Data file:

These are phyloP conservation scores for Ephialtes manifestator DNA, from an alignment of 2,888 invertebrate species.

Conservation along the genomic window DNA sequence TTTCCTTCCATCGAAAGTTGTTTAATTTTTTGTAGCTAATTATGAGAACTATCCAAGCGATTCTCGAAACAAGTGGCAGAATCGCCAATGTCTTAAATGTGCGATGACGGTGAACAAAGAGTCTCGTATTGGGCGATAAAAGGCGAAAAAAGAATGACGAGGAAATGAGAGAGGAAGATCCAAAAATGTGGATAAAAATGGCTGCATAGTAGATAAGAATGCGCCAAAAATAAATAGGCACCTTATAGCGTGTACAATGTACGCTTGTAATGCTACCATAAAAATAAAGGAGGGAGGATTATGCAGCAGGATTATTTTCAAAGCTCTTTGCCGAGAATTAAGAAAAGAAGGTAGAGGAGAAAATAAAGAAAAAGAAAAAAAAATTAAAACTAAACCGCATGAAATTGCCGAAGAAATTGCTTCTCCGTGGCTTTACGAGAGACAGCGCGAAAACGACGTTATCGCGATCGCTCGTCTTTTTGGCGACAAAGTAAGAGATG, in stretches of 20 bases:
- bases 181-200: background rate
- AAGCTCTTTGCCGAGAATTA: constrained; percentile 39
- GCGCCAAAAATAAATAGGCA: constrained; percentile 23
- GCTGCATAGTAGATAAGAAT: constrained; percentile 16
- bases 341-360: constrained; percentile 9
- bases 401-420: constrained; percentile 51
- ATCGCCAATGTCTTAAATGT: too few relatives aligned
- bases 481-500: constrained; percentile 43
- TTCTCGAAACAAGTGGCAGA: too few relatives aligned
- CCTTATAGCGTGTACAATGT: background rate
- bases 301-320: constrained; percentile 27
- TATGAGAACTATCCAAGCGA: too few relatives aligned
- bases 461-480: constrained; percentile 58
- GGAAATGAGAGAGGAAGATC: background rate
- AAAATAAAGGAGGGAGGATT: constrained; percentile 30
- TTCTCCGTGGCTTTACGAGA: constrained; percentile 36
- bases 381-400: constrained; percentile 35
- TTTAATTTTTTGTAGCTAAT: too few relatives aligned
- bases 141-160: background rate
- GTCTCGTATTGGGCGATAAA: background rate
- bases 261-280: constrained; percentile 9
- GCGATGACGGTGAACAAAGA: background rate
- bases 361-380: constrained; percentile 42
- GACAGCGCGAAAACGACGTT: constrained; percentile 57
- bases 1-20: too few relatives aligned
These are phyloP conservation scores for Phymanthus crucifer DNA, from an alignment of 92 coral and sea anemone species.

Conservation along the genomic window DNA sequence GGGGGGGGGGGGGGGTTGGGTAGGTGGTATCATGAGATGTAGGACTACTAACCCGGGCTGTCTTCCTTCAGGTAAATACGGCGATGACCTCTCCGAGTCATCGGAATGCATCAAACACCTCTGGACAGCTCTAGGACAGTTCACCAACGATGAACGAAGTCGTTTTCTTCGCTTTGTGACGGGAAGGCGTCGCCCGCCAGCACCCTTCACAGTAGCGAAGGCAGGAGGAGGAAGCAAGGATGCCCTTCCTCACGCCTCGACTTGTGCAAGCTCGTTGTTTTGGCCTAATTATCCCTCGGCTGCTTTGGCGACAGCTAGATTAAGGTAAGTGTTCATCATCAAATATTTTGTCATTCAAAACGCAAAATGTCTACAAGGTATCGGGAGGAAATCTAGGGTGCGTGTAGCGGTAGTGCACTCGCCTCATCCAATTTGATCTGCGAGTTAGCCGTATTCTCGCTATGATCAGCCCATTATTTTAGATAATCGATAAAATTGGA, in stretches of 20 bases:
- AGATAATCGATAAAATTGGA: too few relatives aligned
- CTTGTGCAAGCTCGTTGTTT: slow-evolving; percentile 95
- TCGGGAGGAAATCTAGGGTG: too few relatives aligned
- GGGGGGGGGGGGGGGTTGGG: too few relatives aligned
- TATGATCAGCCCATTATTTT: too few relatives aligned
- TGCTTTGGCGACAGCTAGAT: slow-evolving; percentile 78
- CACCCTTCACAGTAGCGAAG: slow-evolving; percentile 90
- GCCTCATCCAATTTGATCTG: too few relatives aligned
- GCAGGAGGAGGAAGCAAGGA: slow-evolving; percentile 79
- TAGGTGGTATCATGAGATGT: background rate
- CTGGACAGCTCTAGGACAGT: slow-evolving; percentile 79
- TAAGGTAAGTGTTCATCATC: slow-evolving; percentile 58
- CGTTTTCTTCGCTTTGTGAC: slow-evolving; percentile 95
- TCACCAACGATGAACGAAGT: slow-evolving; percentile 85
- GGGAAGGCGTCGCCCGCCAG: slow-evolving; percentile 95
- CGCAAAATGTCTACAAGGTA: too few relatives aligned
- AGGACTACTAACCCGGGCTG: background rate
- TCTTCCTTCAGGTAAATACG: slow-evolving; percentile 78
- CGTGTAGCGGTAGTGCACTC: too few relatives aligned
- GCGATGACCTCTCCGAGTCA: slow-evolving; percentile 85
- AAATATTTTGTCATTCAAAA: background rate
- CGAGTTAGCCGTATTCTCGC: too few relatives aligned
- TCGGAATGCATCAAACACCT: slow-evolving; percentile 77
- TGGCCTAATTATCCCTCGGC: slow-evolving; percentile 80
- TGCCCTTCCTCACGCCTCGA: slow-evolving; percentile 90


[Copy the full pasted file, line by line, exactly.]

These are phyloP conservation scores for Ephialtes manifestator DNA, from an alignment of 2,888 invertebrate species.

Conservation along the genomic window DNA sequence TTTCCTTCCATCGAAAGTTGTTTAATTTTTTGTAGCTAATTATGAGAACTATCCAAGCGATTCTCGAAACAAGTGGCAGAATCGCCAATGTCTTAAATGTGCGATGACGGTGAACAAAGAGTCTCGTATTGGGCGATAAAAGGCGAAAAAAGAATGACGAGGAAATGAGAGAGGAAGATCCAAAAATGTGGATAAAAATGGCTGCATAGTAGATAAGAATGCGCCAAAAATAAATAGGCACCTTATAGCGTGTACAATGTACGCTTGTAATGCTACCATAAAAATAAAGGAGGGAGGATTATGCAGCAGGATTATTTTCAAAGCTCTTTGCCGAGAATTAAGAAAAGAAGGTAGAGGAGAAAATAAAGAAAAAGAAAAAAAAATTAAAACTAAACCGCATGAAATTGCCGAAGAAATTGCTTCTCCGTGGCTTTACGAGAGACAGCGCGAAAACGACGTTATCGCGATCGCTCGTCTTTTTGGCGACAAAGTAAGAGATG, in stretches of 20 bases:
- bases 181-200: background rate
- AAGCTCTTTGCCGAGAATTA: constrained; percentile 39
- GCGCCAAAAATAAATAGGCA: constrained; percentile 23
- GCTGCATAGTAGATAAGAAT: constrained; percentile 16
- bases 341-360: constrained; percentile 9
- bases 401-420: constrained; percentile 51
- ATCGCCAATGTCTTAAATGT: too few relatives aligned
- bases 481-500: constrained; percentile 43
- TTCTCGAAACAAGTGGCAGA: too few relatives aligned
- CCTTATAGCGTGTACAATGT: background rate
- bases 301-320: constrained; percentile 27
- TATGAGAACTATCCAAGCGA: too few relatives aligned
- bases 461-480: constrained; percentile 58
- GGAAATGAGAGAGGAAGATC: background rate
- AAAATAAAGGAGGGAGGATT: constrained; percentile 30
- TTCTCCGTGGCTTTACGAGA: constrained; percentile 36
- bases 381-400: constrained; percentile 35
- TTTAATTTTTTGTAGCTAAT: too few relatives aligned
- bases 141-160: background rate
- GTCTCGTATTGGGCGATAAA: background rate
- bases 261-280: constrained; percentile 9
- GCGATGACGGTGAACAAAGA: background rate
- bases 361-380: constrained; percentile 42
- GACAGCGCGAAAACGACGTT: constrained; percentile 57
- bases 1-20: too few relatives aligned
These are phyloP conservation scores for Phymanthus crucifer DNA, from an alignment of 92 coral and sea anemone species.

Conservation along the genomic window DNA sequence GGGGGGGGGGGGGGGTTGGGTAGGTGGTATCATGAGATGTAGGACTACTAACCCGGGCTGTCTTCCTTCAGGTAAATACGGCGATGACCTCTCCGAGTCATCGGAATGCATCAAACACCTCTGGACAGCTCTAGGACAGTTCACCAACGATGAACGAAGTCGTTTTCTTCGCTTTGTGACGGGAAGGCGTCGCCCGCCAGCACCCTTCACAGTAGCGAAGGCAGGAGGAGGAAGCAAGGATGCCCTTCCTCACGCCTCGACTTGTGCAAGCTCGTTGTTTTGGCCTAATTATCCCTCGGCTGCTTTGGCGACAGCTAGATTAAGGTAAGTGTTCATCATCAAATATTTTGTCATTCAAAACGCAAAATGTCTACAAGGTATCGGGAGGAAATCTAGGGTGCGTGTAGCGGTAGTGCACTCGCCTCATCCAATTTGATCTGCGAGTTAGCCGTATTCTCGCTATGATCAGCCCATTATTTTAGATAATCGATAAAATTGGA, in stretches of 20 bases:
- AGATAATCGATAAAATTGGA: too few relatives aligned
- CTTGTGCAAGCTCGTTGTTT: slow-evolving; percentile 95
- TCGGGAGGAAATCTAGGGTG: too few relatives aligned
- GGGGGGGGGGGGGGGTTGGG: too few relatives aligned
- TATGATCAGCCCATTATTTT: too few relatives aligned
- TGCTTTGGCGACAGCTAGAT: slow-evolving; percentile 78
- CACCCTTCACAGTAGCGAAG: slow-evolving; percentile 90
- GCCTCATCCAATTTGATCTG: too few relatives aligned
- GCAGGAGGAGGAAGCAAGGA: slow-evolving; percentile 79
- TAGGTGGTATCATGAGATGT: background rate
- CTGGACAGCTCTAGGACAGT: slow-evolving; percentile 79
- TAAGGTAAGTGTTCATCATC: slow-evolving; percentile 58
- CGTTTTCTTCGCTTTGTGAC: slow-evolving; percentile 95
- TCACCAACGATGAACGAAGT: slow-evolving; percentile 85
- GGGAAGGCGTCGCCCGCCAG: slow-evolving; percentile 95
- CGCAAAATGTCTACAAGGTA: too few relatives aligned
- AGGACTACTAACCCGGGCTG: background rate
- TCTTCCTTCAGGTAAATACG: slow-evolving; percentile 78
- CGTGTAGCGGTAGTGCACTC: too few relatives aligned
- GCGATGACCTCTCCGAGTCA: slow-evolving; percentile 85
- AAATATTTTGTCATTCAAAA: background rate
- CGAGTTAGCCGTATTCTCGC: too few relatives aligned
- TCGGAATGCATCAAACACCT: slow-evolving; percentile 77
- TGGCCTAATTATCCCTCGGC: slow-evolving; percentile 80
- TGCCCTTCCTCACGCCTCGA: slow-evolving; percentile 90